Q) Charlie, my five-year-old equestrian King Charles, refused to brush his teeth.

His teeth and gums look fine but his breath smells bad. We’ve tried everything from flavored toothpaste to finger brushes and the two of us are trying to open our mouths to him.

We give him dental chews that claim to remove plaque. But he is so stubborn and determined not to brush his teeth for us. Any suggestions?

Leslie Byrne, Hertford

Sean says: You may need to enlist the help of a qualified canine beh-aviorist or trainer, but you can use other products as well.

There are enzymatic gels that you can just rub on his teeth and gums if more is achievable than brushing.

The same brands also offer enzymatic powders or liquids that you add to drinking water and they reduce plaque buildup over time.

But if you don’t brush regularly, it’s inevitable that you’ll get some staining and dog breath.

So check it out with your vet at every visit and take their advice when it’s time for a professional dental cleaning.

star of the week

Mordicai is our star of the week


Mordicai is our star of the weekCredit:

Norwegian forest cat MORDICAI has helped owner Julie Gray through her menopause symptoms, earning her the nickname “meno-cat.”

Working from home during the pandemic, the 54-year-old said hot flushes and brain fog began to dampen her confidence, but the five-year-old cat gave her comfort and a boost.

Julie, an administrator from Plimstock, Devon, said: “The hot flushes, lack of concentration and amnesia were seriously terrifying.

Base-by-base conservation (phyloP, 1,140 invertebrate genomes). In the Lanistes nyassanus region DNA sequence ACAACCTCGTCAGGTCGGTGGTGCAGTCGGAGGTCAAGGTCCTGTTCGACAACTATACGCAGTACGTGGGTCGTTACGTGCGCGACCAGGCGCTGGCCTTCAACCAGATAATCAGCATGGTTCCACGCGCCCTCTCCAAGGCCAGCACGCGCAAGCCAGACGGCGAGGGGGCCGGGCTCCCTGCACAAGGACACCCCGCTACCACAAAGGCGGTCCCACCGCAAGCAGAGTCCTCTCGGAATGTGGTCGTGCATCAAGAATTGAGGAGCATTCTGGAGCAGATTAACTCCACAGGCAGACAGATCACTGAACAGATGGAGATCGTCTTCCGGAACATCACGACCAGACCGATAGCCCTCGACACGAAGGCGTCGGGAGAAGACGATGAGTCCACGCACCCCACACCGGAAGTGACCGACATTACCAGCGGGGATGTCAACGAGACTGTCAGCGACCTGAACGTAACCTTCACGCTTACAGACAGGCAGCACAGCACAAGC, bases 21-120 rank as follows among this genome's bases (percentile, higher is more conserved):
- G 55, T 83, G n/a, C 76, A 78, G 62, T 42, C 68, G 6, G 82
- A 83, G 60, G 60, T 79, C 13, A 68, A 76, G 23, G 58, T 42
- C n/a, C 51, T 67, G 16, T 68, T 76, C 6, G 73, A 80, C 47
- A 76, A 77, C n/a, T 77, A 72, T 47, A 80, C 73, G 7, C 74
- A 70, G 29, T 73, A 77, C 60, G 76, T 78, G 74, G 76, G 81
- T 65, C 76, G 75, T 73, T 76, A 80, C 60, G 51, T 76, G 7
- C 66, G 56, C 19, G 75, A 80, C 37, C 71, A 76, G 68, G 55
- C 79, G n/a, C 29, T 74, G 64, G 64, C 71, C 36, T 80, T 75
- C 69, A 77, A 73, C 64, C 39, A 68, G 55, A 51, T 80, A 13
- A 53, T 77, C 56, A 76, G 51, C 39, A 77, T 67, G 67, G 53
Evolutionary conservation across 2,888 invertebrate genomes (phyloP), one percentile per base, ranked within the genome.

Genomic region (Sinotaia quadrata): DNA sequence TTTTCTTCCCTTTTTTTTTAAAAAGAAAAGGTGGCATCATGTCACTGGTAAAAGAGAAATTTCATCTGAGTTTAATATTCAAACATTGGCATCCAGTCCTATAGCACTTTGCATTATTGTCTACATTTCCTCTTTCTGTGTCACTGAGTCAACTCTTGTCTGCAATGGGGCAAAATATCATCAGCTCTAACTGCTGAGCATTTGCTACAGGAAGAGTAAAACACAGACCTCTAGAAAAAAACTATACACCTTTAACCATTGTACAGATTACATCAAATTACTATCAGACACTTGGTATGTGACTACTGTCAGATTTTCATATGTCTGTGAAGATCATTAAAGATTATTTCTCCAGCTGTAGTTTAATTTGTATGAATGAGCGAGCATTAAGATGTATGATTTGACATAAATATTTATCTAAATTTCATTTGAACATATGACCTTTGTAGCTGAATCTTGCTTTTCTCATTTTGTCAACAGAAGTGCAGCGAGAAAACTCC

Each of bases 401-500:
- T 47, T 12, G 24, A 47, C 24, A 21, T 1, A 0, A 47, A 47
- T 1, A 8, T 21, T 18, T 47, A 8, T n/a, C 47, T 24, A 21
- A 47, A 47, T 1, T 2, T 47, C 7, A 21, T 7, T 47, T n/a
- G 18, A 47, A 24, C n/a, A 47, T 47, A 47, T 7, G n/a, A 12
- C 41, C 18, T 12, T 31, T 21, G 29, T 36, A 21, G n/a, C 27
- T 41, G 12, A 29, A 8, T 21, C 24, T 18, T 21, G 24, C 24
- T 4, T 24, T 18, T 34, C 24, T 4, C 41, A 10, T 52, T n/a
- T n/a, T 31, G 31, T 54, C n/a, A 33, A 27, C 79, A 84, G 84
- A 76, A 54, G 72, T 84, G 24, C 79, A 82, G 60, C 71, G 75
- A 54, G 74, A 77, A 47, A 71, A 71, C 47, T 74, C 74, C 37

“But no matter how sweaty or confused I got, when my head came to rest on the laptop keyboard, Mordecai was there, chirping ‘It’s OK.’ He’s so amazing That we named him Meno-Cat.

Win: Anti-Flea Care

At this time of year, ticks and fleas can take over our furry friends.

That’s why Bob Martin is offering five readers the chance to win a £50 Summer Day Hamper, which includes everything you need to keep your pet happy and parasite-free.

This includes collars, shampoos, repellents and household sprays.

For a chance to win, send an email Bob Martin led and gave details of the cat or dog and their weight by July 10.

See, T&C apply.

Take the best care of your rabbit

One million rabbit owners in the UK are being urged to sign up for the A Hutch Is Not Enough campaign to improve the welfare of their pets.

And as part of Rabbit Awareness Week starting tomorrow, they are also being asked to be registered with veterinarians.

All rabbits should get free running day and night


All rabbits should get free running day and nightcredit: getty

The Rabbit Welfare Association and Fund (RWAF) says the misery of keeping rabbits alone in a hutch should end and every owner wants to make sure their pets have free access to run day and night – to keep them happy Can go

Spokesman Richard Saunders said: “The latest data shows rabbits see a vet for check-ups much less often than dogs and cats, and far less often than they should.

“As a result, early signs of problems with their teeth and their digestion are often not picked up until it is too late.”

In order to meet their welfare needs under British law, he said rabbits must have a companion and indoor and outdoor space that enables them to run, jump and dig.

Richard said: “Rabbits are most active at dawn and dusk.

“For this reason, the run needs to be linked to the indoor space day and night.”

Concerned bystanders call the vet this morning to ask if her rabbit is gay